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National Secular Society

Challenging Religious Privilege

Number of atheists around the world is rising

Posted: Wed, 08 Aug 2012 12:04

Number of atheists around the world is rising

According to the latest global poll released by Red C Opinion Poll, part of WIN-Gallup International, a world-wide network of leading opinion pollsters, the number of self-declared atheists in the world has risen by 9% since the measure was last taken in 2005.

The massive poll, conducted in 57 countries (not, apparently, including Britain) among 51,000 people asked a single question "Irrespective of whether you attend a place of worship or not, would you say you are a religious person, not a religious person or a convinced atheist?"

It shows that on average 59% of the world said that they think of themselves as religious, whereas 23% think of themselves as not religious and 13% think of themselves as convinced atheists. Naturally there are enormous variations from country to country.

The countries with most self-described atheists are China (47%); Japan (31%), Czech Republic (30%), France (29%), South Korea (15%), Germany (15%), Netherlands (14%), Austria (10%), Iceland (10%), Australia (10%) and Ireland (10%).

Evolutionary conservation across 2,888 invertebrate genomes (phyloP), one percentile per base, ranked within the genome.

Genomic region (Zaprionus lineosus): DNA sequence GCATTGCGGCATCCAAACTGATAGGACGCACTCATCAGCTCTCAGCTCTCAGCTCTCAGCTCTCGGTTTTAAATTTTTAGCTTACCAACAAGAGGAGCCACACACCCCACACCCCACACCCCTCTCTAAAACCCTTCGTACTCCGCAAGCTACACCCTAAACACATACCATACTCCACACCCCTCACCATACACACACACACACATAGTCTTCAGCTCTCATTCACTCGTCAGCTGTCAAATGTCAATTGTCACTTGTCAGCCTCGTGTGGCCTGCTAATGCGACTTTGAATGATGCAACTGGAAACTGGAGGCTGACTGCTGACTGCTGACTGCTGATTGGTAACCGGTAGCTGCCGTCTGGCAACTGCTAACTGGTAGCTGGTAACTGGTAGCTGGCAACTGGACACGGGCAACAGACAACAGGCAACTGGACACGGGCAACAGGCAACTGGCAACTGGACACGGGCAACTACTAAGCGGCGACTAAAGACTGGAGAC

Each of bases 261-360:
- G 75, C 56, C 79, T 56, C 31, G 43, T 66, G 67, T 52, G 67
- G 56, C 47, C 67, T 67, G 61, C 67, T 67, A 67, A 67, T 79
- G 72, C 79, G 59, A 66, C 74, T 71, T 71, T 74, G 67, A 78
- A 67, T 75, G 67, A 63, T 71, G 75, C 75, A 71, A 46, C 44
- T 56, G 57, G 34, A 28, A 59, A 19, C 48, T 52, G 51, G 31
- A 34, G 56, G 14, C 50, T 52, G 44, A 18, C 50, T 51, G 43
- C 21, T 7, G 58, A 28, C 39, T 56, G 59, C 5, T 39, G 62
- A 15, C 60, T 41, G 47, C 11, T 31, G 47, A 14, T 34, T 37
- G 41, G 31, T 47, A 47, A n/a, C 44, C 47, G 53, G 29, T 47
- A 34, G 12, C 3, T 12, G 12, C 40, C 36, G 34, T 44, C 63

The most religious countries are: Ghana (where 96% of people define themselves as religious), Nigeria (93%), Armenia (92%), Fiji (92%), Macedonia (90%), Romania (89%), Iraq (88%), Kenya (88%), Peru (86%) and Brazil (85%).

One of the most dramatic reductions in the proportion of the population considering themselves religious occurred in Ireland: from 69% in 2005 to 47% in 2012, placing Ireland on the index of religious belief at position 43 out of 57 countries.

The poll also showed that the poorer people were, the more likely they were to be religious.

One anomaly that the pollsters have themselves questioned is in Turkey, where those who say they are religious is only 23% while those defining themselves as non-religious is 73% (self-defined atheists 2%).

Read the whole poll and analysis here.

Tags: Statistics, Religion & Belief